Ronald J. Ondrejka


The Role of the First Spy Satellites
29 minutes, 13.5mb, recorded 2005-06-30
Topics: Politics
Ronald Ondrejka
In an engaging recollection at the close of the Where 2.0 conference, Ron Ondrejka lifts the curtain on his super secret activities in satellite photoreconnaissance between 1960 and 1983 that ultimately led to major diplomatic breakthroughs between the US and USSR.

As the program photogrammetrist, Ron Ondrejka made a substantial contribution to the development of the first US spy satellites. With the Cold War at its height, Ron describes the near panic that drove the spy satellite program. In February 1960, the CIA predicted that the Soviets would be able to launch 140 to 200 ICBMs by mid-1961. When Gary Powers' U-2 plane was then shot down over the USSR in May 1960, it caused an international incident and ended the only photoreconnaissance spy program that had been available. Ron describes the Cold War ingenuity that followed and resulted in the launch the first US photo-optical spy satellite, CORONA, in August of that same year.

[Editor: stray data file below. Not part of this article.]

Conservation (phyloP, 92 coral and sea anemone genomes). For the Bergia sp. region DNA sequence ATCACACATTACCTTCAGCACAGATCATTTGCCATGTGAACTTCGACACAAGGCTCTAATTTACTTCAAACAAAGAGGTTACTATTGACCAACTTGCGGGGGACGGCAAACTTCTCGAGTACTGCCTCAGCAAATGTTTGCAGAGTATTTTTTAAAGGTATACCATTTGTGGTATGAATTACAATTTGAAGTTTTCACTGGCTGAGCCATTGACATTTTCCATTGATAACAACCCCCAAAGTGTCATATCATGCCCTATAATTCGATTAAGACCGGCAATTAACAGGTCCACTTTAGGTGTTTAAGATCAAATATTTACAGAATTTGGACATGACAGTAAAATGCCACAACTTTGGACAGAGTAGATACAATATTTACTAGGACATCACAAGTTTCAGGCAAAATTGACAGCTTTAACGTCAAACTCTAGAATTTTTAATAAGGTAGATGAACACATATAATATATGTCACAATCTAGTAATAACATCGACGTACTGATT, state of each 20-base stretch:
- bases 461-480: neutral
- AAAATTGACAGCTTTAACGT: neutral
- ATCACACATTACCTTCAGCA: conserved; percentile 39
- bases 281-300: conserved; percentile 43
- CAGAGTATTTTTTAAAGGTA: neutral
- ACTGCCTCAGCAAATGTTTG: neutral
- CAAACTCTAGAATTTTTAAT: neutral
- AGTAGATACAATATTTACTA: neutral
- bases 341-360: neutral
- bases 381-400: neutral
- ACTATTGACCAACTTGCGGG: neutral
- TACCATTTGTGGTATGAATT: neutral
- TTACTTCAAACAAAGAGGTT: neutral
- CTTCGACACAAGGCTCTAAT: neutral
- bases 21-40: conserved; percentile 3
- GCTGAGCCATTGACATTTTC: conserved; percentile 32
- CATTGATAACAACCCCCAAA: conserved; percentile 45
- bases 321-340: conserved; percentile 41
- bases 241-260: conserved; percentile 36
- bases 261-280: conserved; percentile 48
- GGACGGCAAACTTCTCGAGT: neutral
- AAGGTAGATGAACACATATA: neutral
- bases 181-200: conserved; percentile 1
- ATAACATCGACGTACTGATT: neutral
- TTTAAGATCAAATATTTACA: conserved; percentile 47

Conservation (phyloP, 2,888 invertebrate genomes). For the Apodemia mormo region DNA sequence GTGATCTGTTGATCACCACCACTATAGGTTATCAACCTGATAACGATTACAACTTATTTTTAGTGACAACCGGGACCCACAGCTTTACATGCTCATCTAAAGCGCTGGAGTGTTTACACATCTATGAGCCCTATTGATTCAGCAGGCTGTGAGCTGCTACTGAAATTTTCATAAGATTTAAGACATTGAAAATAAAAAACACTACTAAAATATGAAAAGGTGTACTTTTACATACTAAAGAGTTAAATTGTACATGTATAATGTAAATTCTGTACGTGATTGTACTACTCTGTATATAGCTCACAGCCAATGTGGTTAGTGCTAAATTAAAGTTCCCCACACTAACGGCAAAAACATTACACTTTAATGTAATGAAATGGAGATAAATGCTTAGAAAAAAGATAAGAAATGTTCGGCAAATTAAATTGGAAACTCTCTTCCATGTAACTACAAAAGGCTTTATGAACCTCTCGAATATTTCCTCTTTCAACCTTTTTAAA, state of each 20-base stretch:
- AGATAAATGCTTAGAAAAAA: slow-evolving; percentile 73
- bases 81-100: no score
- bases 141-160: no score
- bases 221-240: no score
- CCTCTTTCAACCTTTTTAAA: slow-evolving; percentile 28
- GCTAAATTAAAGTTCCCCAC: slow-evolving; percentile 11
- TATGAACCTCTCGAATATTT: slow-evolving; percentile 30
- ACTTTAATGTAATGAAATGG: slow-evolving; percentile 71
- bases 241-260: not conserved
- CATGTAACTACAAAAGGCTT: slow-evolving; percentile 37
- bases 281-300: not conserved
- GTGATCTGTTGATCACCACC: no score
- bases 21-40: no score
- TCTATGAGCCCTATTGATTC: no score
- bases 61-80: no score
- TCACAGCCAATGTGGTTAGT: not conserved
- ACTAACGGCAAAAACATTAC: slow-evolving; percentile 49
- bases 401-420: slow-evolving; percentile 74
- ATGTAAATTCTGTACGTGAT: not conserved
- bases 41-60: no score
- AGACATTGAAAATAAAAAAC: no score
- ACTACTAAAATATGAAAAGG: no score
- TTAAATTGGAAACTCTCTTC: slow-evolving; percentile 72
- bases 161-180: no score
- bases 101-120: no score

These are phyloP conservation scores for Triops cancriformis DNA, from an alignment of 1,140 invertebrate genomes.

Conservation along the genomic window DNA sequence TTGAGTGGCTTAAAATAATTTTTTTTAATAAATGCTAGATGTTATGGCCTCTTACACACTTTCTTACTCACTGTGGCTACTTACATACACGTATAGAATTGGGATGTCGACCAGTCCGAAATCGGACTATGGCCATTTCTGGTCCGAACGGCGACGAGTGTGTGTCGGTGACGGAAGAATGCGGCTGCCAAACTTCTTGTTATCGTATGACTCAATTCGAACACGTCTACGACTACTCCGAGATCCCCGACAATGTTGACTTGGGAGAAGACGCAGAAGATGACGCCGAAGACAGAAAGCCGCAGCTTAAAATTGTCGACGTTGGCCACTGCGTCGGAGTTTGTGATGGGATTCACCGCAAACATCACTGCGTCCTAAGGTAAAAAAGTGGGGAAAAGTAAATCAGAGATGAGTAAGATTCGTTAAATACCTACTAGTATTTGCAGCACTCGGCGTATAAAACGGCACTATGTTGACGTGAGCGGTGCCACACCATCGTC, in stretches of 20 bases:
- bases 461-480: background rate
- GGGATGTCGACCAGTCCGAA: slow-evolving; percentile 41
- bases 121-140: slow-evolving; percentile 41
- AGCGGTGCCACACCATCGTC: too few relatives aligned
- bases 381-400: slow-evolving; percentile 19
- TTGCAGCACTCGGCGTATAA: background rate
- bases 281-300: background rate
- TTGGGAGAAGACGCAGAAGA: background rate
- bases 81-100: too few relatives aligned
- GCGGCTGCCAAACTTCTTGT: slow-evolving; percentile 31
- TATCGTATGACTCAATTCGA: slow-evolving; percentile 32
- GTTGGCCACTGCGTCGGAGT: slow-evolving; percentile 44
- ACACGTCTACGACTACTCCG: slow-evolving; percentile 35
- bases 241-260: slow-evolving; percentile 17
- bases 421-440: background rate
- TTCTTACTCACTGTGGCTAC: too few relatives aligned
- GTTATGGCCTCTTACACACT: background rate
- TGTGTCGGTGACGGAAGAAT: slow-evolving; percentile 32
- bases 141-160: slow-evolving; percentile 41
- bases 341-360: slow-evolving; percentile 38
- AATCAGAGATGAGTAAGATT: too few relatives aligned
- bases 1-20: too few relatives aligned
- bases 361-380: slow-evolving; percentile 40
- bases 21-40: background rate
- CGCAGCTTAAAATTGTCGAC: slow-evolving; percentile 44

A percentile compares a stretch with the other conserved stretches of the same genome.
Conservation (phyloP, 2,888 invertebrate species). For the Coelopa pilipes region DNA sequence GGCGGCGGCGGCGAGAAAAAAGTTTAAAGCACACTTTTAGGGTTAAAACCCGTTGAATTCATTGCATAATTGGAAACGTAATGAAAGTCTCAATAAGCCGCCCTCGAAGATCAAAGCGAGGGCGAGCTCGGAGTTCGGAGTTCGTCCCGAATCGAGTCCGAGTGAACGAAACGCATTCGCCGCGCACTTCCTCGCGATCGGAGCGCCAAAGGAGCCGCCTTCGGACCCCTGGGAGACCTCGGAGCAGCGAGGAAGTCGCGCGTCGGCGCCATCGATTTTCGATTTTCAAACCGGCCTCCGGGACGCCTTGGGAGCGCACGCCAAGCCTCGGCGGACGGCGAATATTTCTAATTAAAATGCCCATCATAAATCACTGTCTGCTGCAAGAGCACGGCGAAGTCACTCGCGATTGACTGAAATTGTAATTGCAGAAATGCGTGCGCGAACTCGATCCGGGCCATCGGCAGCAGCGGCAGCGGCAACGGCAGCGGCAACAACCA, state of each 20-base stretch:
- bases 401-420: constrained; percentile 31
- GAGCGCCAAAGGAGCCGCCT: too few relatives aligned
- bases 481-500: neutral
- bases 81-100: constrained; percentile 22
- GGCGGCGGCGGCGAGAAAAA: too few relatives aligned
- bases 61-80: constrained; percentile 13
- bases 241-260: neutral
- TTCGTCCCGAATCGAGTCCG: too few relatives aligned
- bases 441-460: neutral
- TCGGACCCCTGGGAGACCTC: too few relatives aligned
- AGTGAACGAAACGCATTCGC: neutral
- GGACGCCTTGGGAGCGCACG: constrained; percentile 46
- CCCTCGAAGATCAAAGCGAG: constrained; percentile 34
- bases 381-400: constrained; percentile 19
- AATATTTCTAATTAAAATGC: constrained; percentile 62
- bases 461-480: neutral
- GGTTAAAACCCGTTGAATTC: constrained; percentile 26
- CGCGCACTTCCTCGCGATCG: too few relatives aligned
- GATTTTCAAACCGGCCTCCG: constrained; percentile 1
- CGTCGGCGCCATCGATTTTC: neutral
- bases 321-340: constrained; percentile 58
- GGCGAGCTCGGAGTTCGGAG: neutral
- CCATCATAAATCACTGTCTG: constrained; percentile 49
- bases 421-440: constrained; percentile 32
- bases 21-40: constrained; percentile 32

Ron continued his career by working on subsequent generations of satellite reconnaissance programs, including the celebrated KH-9 "Big Bird" satellite, which still remains classified. By uncovering Cold War technologies from a time when computers were not widely used, he provides a perspective on secret activities that have great historical significance.

Ronald Ondrejka was raised in Milwaukee, Wisconsin, and attended the University of Wisconsin. He joined Itek in 1960 after studying Civil Engineering at UW and Photogrammetric Engineering at ITC in the Netherlands. In 1964 he assumed management of Itek's Photogrammetry Department and became project photogrammetrist for the camera payloads on the CORONA, LANYARD, and KH-9 Mapping Camera programs. Ron had similar responsibilities for NASA camera systems on Apollo, Skylab, and the Space Shuttle.

As a private consultant for the past 20 years, Ron has advised and field tested airborne sensors for special projects of the USDA Forest Service, served on the Board of Directors of GEONEX, performed overseas project evaluations for the United Nations Development Programme (UNDP) and served on the Advisory Council for the Boston University Center for Remote Sensing. Ron is an elected Fellow and Emeritus member of the American Society of Photogrammetry and Remote Sensing (ASPRS).


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